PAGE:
Cinematographer Roger Deakins describes his camera work in Fargo (1996, dir. Joel and Ethan Coen) as "observational" and "considered."
Long takes. Basic angles.
The film pays a visual respect to a simple type of American life. At first coming across as satire, the film actually endears the setting and its inhabitants. There is beauty in the simplicity, but there is also a subtle oddity that exists within this environment and these characters. The film brings these oddities to the forefront, and, in doing so, brilliantly turns the camera back on the viewer. We can all be a bit strange at times, and there is a depth to each and every one of us. That notion is why the film has endured - a satirical display encourages a moment of introspection for the viewer.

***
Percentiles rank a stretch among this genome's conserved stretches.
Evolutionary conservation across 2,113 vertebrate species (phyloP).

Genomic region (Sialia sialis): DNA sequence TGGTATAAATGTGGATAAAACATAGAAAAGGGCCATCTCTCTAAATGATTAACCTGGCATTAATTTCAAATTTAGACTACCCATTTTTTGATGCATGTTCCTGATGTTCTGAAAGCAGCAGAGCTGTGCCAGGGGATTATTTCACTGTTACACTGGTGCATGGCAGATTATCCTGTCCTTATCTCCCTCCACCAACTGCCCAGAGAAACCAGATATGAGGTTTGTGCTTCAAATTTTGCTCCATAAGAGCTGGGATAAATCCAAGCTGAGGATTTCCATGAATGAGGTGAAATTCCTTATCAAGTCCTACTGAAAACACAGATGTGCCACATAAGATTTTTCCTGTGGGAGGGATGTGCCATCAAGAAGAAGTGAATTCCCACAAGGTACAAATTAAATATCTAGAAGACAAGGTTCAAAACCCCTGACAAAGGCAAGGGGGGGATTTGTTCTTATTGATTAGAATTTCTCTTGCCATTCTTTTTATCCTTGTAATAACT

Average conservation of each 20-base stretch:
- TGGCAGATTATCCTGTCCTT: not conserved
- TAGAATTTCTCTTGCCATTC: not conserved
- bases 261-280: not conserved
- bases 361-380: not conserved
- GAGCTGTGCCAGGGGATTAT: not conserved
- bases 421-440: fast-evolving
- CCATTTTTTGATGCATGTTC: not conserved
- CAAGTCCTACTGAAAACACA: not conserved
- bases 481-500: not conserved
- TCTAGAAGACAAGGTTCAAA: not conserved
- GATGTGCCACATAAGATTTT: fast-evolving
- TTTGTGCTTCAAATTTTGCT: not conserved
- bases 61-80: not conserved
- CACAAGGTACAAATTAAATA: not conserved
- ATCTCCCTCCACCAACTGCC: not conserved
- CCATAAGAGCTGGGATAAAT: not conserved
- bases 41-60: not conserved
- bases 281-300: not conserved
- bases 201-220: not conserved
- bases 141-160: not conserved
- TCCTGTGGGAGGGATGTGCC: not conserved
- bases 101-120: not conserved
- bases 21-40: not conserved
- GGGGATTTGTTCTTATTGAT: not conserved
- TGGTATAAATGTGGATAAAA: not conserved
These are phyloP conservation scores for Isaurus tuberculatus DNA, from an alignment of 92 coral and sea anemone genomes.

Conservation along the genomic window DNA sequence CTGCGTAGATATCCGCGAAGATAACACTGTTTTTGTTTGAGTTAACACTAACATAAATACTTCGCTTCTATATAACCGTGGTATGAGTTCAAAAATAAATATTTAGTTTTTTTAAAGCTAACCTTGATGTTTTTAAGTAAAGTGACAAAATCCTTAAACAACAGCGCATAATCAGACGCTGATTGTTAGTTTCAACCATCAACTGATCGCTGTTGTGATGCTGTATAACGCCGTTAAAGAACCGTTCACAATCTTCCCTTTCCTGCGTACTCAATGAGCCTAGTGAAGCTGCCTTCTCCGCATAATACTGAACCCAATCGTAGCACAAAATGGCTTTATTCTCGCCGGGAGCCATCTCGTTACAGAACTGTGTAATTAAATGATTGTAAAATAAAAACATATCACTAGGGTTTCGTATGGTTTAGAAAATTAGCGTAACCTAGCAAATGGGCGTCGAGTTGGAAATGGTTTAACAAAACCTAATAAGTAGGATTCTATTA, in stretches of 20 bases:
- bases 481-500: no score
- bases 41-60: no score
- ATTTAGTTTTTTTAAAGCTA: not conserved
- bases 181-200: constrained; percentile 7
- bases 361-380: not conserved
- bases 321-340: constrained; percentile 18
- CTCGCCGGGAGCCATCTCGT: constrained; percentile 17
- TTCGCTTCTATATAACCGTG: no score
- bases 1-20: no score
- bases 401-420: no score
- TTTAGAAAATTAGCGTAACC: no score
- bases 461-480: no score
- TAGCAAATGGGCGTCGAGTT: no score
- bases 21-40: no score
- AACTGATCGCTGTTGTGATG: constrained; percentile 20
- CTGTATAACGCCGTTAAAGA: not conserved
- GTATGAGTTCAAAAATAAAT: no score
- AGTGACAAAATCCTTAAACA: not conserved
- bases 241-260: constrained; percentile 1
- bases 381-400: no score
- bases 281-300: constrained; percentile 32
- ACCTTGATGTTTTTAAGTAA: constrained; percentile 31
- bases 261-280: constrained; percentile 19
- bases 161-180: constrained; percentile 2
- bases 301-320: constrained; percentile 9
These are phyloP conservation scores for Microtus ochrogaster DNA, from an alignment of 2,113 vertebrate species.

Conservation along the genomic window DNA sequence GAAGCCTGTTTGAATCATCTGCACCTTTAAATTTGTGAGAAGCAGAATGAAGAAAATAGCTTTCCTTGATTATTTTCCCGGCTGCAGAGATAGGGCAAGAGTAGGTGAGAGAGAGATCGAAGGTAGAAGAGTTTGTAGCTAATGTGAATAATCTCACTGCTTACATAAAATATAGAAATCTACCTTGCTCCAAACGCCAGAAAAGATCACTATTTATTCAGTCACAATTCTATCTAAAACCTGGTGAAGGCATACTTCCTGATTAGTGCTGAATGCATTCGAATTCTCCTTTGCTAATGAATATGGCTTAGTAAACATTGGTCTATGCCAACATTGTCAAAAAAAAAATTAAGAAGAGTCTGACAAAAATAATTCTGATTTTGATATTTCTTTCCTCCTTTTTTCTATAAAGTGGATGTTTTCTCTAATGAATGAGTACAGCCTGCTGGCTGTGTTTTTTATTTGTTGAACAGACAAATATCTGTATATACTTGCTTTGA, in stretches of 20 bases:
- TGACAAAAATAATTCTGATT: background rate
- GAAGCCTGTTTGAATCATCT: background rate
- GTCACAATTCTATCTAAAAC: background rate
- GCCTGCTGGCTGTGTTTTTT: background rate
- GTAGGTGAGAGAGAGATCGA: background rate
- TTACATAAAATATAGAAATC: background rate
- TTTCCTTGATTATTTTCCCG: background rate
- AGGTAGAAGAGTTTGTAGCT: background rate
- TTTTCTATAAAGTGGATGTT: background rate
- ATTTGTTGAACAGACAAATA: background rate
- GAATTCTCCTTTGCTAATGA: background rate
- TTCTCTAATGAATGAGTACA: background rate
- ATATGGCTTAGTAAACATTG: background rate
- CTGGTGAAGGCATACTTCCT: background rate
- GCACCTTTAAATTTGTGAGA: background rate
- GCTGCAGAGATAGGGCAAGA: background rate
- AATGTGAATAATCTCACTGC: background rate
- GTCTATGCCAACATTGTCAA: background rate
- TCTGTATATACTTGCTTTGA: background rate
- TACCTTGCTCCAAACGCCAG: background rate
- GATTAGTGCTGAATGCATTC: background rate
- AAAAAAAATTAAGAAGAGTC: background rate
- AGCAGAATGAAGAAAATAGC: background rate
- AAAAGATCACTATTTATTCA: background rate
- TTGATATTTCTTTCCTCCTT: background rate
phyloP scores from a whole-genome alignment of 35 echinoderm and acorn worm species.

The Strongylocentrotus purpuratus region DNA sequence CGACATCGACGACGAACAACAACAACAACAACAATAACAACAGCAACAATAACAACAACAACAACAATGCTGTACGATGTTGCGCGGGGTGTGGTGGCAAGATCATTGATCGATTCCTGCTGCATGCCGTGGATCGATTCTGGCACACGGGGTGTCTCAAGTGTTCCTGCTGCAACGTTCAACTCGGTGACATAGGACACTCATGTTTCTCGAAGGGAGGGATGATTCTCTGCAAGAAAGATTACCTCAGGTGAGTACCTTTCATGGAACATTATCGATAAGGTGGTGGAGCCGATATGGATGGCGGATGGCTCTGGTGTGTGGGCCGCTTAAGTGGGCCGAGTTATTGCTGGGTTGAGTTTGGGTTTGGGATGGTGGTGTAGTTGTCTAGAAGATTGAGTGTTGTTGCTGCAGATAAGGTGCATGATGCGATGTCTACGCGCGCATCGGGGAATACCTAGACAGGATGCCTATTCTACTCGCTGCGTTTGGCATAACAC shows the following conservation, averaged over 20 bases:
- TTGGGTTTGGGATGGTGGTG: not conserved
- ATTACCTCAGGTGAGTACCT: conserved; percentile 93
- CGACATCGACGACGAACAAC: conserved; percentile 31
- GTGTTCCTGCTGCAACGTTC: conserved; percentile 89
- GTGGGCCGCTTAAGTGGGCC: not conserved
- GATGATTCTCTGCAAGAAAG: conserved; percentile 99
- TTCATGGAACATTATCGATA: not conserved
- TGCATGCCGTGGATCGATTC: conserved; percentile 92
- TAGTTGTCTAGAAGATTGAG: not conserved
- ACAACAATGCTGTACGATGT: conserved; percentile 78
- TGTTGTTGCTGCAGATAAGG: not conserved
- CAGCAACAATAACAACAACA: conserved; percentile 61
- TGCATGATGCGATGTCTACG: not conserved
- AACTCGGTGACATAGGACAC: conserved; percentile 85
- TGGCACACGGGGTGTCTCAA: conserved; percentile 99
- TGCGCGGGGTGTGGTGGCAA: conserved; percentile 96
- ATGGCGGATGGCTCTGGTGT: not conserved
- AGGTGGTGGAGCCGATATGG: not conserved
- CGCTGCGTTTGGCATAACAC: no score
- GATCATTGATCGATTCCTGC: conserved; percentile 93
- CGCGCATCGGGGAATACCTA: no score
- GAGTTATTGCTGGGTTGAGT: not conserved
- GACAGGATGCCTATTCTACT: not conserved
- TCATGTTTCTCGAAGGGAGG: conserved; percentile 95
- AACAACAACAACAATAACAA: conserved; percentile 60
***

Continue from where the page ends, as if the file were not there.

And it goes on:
The film's star character - Marge, played by Frances McDormand - emerges from the cold Midwest as our eyes and ears on this bizarre journey. Her clear sharpness (contrasted with her understated wit) is often a step ahead of the other characters, and of us. Marge guides us through this story as our moral compass, and adds a much needed warmth to a film encompassed by dark characters and cold winter breezes.
We are sharing the movie Fargo this Saturday at Videology Bar & Cinema in Williamsburg. Whether it is the humor, the cinematography, the script or the performances - we know this movie has something for everyone. We hope to see you there.